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At Duke, STINGAR has helped to increase the security team’s blocking capabilities from 10 million malicious connection attempts per day to 2 billion per day at the height of the Mirai botnet. The honeypot portion of STINGAR accounts for a significant chunk of these blocks and also has increased the fidelity of what we block, reducing  false positives.

We believe that honeypots provide an excellent source of local threat data with a high signal-to-noise ratio. To that end, we forked the ThreatStream Modern Honey Network (MHN) project to our Community Honey Network (CHN) project, and have been improving it into an easy-to-deploy, flexible, honeypot system.

We would love for other universities to join the STINGAR community. We’re looking for:

  • Feedback on the setup
  • Feedback on options for integrating STINGAR data with your current network blocking infrastructure
  • Interest and willingness to  sharing your honeypot data back to a larger community
We make CHN available on GitHub (https://communityhoneynetwork.readthedocs.io/) and have a mailing list and a Slack workspace set up for communications with the community of users.  Email the STINGAR team (team-stingar@duke.edu) to join the list or receive an invite to the Slack channel.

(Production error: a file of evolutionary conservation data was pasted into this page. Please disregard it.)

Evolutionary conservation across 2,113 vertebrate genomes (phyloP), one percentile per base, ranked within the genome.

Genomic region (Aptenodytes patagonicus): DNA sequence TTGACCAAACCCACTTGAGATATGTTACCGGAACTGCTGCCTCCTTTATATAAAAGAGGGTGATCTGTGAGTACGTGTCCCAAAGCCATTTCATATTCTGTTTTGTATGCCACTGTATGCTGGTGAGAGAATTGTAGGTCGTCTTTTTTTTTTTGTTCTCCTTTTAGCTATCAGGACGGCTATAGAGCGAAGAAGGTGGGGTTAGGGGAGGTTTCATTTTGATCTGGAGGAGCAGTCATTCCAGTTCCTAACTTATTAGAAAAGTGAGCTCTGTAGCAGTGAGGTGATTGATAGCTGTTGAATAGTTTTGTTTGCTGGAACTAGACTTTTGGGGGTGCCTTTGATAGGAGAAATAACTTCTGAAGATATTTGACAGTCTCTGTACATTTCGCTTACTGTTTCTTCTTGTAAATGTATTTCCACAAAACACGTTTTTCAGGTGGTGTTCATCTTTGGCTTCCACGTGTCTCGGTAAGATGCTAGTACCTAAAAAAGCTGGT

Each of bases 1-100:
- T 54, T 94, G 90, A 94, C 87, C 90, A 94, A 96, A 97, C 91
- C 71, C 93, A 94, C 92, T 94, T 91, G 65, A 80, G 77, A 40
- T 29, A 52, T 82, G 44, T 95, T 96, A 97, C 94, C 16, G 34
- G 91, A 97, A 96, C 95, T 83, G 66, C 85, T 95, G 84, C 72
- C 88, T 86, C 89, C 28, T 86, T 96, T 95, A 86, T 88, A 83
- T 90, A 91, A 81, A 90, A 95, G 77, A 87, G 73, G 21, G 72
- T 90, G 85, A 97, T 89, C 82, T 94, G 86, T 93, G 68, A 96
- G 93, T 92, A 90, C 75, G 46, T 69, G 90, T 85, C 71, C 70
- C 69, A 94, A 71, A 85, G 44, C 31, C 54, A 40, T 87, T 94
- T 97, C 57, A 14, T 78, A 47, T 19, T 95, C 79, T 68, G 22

Join private STINGAR mailing list

Interested parties are encouraged to interact with the team via the project Github pages or in the Gitter IM community, which gives us a public space for quick questions.

Academic institutions can email Alex Merck at team-stingar@duke.edu to be added to the private STINGAR mailing list and Slack workspace.

Please include information about your organization’s interest in the STINGAR project in your request.